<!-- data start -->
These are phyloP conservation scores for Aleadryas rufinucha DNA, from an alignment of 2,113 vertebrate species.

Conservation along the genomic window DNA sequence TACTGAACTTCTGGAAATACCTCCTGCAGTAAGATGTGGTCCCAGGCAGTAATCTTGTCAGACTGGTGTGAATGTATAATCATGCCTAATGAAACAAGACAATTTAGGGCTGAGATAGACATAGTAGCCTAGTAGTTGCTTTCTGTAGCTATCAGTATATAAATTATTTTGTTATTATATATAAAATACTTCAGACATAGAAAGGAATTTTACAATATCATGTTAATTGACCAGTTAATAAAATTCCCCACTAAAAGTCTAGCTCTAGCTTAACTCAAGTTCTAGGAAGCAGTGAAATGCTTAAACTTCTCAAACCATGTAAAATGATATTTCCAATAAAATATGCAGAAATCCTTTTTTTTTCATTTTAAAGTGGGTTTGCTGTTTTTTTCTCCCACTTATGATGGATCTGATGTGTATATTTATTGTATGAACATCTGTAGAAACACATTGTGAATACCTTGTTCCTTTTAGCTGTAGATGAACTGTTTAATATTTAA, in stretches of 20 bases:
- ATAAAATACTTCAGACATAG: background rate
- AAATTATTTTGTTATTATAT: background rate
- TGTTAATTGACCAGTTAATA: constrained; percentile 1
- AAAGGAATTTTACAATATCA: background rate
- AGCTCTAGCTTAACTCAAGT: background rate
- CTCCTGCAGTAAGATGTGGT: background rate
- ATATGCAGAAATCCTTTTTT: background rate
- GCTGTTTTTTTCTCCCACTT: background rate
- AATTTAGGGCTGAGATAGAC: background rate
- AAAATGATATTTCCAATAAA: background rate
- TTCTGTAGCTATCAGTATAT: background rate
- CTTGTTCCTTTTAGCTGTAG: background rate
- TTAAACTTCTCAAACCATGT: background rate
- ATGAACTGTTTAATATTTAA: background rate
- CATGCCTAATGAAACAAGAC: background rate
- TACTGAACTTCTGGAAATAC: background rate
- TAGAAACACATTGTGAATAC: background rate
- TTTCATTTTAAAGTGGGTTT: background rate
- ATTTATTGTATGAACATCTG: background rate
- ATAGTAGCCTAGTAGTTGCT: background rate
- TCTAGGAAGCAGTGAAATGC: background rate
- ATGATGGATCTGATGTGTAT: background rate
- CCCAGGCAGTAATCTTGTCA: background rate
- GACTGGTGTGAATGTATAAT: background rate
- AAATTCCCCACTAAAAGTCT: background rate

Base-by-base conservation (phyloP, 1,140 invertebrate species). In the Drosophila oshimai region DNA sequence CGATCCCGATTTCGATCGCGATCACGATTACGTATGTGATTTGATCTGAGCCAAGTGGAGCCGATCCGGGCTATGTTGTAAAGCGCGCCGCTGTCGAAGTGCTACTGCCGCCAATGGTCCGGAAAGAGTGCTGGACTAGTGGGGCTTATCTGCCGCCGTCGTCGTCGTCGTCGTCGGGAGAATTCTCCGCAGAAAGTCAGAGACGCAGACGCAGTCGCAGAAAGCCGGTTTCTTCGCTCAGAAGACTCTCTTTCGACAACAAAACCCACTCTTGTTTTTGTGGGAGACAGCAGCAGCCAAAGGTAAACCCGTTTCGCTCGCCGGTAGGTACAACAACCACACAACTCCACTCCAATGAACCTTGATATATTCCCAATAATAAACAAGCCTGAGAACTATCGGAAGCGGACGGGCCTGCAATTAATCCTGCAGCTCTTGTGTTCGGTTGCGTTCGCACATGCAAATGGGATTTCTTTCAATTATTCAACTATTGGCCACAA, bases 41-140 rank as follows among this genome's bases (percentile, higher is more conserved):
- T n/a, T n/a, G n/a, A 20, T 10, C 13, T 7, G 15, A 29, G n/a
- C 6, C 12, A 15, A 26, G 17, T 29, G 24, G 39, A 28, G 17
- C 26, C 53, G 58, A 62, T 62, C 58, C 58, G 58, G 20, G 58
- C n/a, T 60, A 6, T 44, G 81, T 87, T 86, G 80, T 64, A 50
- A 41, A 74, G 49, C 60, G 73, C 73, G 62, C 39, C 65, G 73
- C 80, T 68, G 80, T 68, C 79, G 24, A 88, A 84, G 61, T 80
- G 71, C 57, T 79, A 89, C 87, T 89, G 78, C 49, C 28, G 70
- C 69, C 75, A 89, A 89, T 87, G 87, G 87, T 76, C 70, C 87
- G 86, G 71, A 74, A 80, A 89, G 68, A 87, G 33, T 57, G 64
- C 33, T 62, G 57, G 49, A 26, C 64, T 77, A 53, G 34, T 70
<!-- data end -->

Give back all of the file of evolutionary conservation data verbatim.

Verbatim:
These are phyloP conservation scores for Aleadryas rufinucha DNA, from an alignment of 2,113 vertebrate species.

Conservation along the genomic window DNA sequence TACTGAACTTCTGGAAATACCTCCTGCAGTAAGATGTGGTCCCAGGCAGTAATCTTGTCAGACTGGTGTGAATGTATAATCATGCCTAATGAAACAAGACAATTTAGGGCTGAGATAGACATAGTAGCCTAGTAGTTGCTTTCTGTAGCTATCAGTATATAAATTATTTTGTTATTATATATAAAATACTTCAGACATAGAAAGGAATTTTACAATATCATGTTAATTGACCAGTTAATAAAATTCCCCACTAAAAGTCTAGCTCTAGCTTAACTCAAGTTCTAGGAAGCAGTGAAATGCTTAAACTTCTCAAACCATGTAAAATGATATTTCCAATAAAATATGCAGAAATCCTTTTTTTTTCATTTTAAAGTGGGTTTGCTGTTTTTTTCTCCCACTTATGATGGATCTGATGTGTATATTTATTGTATGAACATCTGTAGAAACACATTGTGAATACCTTGTTCCTTTTAGCTGTAGATGAACTGTTTAATATTTAA, in stretches of 20 bases:
- ATAAAATACTTCAGACATAG: background rate
- AAATTATTTTGTTATTATAT: background rate
- TGTTAATTGACCAGTTAATA: constrained; percentile 1
- AAAGGAATTTTACAATATCA: background rate
- AGCTCTAGCTTAACTCAAGT: background rate
- CTCCTGCAGTAAGATGTGGT: background rate
- ATATGCAGAAATCCTTTTTT: background rate
- GCTGTTTTTTTCTCCCACTT: background rate
- AATTTAGGGCTGAGATAGAC: background rate
- AAAATGATATTTCCAATAAA: background rate
- TTCTGTAGCTATCAGTATAT: background rate
- CTTGTTCCTTTTAGCTGTAG: background rate
- TTAAACTTCTCAAACCATGT: background rate
- ATGAACTGTTTAATATTTAA: background rate
- CATGCCTAATGAAACAAGAC: background rate
- TACTGAACTTCTGGAAATAC: background rate
- TAGAAACACATTGTGAATAC: background rate
- TTTCATTTTAAAGTGGGTTT: background rate
- ATTTATTGTATGAACATCTG: background rate
- ATAGTAGCCTAGTAGTTGCT: background rate
- TCTAGGAAGCAGTGAAATGC: background rate
- ATGATGGATCTGATGTGTAT: background rate
- CCCAGGCAGTAATCTTGTCA: background rate
- GACTGGTGTGAATGTATAAT: background rate
- AAATTCCCCACTAAAAGTCT: background rate

Base-by-base conservation (phyloP, 1,140 invertebrate species). In the Drosophila oshimai region DNA sequence CGATCCCGATTTCGATCGCGATCACGATTACGTATGTGATTTGATCTGAGCCAAGTGGAGCCGATCCGGGCTATGTTGTAAAGCGCGCCGCTGTCGAAGTGCTACTGCCGCCAATGGTCCGGAAAGAGTGCTGGACTAGTGGGGCTTATCTGCCGCCGTCGTCGTCGTCGTCGTCGGGAGAATTCTCCGCAGAAAGTCAGAGACGCAGACGCAGTCGCAGAAAGCCGGTTTCTTCGCTCAGAAGACTCTCTTTCGACAACAAAACCCACTCTTGTTTTTGTGGGAGACAGCAGCAGCCAAAGGTAAACCCGTTTCGCTCGCCGGTAGGTACAACAACCACACAACTCCACTCCAATGAACCTTGATATATTCCCAATAATAAACAAGCCTGAGAACTATCGGAAGCGGACGGGCCTGCAATTAATCCTGCAGCTCTTGTGTTCGGTTGCGTTCGCACATGCAAATGGGATTTCTTTCAATTATTCAACTATTGGCCACAA, bases 41-140 rank as follows among this genome's bases (percentile, higher is more conserved):
- T n/a, T n/a, G n/a, A 20, T 10, C 13, T 7, G 15, A 29, G n/a
- C 6, C 12, A 15, A 26, G 17, T 29, G 24, G 39, A 28, G 17
- C 26, C 53, G 58, A 62, T 62, C 58, C 58, G 58, G 20, G 58
- C n/a, T 60, A 6, T 44, G 81, T 87, T 86, G 80, T 64, A 50
- A 41, A 74, G 49, C 60, G 73, C 73, G 62, C 39, C 65, G 73
- C 80, T 68, G 80, T 68, C 79, G 24, A 88, A 84, G 61, T 80
- G 71, C 57, T 79, A 89, C 87, T 89, G 78, C 49, C 28, G 70
- C 69, C 75, A 89, A 89, T 87, G 87, G 87, T 76, C 70, C 87
- G 86, G 71, A 74, A 80, A 89, G 68, A 87, G 33, T 57, G 64
- C 33, T 62, G 57, G 49, A 26, C 64, T 77, A 53, G 34, T 70